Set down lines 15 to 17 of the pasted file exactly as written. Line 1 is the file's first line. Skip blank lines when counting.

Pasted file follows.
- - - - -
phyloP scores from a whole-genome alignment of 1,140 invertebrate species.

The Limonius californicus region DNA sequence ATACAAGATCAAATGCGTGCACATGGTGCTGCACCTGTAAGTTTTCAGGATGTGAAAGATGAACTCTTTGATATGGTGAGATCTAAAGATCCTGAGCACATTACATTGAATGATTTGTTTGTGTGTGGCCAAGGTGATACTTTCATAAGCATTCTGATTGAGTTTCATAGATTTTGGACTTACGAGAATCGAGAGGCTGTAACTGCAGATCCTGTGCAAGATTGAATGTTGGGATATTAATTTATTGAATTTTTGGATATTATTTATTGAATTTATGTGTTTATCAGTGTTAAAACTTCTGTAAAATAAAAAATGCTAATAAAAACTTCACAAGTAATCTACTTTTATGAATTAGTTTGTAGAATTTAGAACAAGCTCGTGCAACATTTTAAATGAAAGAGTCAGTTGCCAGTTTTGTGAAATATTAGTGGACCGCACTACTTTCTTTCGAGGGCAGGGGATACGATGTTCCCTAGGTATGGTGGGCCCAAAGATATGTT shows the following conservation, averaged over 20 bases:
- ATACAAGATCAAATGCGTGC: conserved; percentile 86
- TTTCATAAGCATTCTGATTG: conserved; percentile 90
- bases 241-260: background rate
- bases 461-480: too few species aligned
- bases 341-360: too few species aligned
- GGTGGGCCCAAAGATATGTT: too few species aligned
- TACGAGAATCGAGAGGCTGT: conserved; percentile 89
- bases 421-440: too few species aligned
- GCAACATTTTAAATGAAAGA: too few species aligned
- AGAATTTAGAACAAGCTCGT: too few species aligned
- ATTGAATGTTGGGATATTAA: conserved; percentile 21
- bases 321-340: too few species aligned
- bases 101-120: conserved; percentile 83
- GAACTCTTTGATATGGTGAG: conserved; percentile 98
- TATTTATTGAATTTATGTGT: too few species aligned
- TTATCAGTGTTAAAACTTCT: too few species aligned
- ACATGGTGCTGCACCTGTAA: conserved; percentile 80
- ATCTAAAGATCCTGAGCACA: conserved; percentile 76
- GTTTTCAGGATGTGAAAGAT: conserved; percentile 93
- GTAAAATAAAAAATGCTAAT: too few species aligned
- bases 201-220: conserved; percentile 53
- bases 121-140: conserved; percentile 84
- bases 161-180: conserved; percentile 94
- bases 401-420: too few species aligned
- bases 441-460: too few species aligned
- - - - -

- bases 101-120: conserved; percentile 83
- GAACTCTTTGATATGGTGAG: conserved; percentile 98
- TATTTATTGAATTTATGTGT: too few species aligned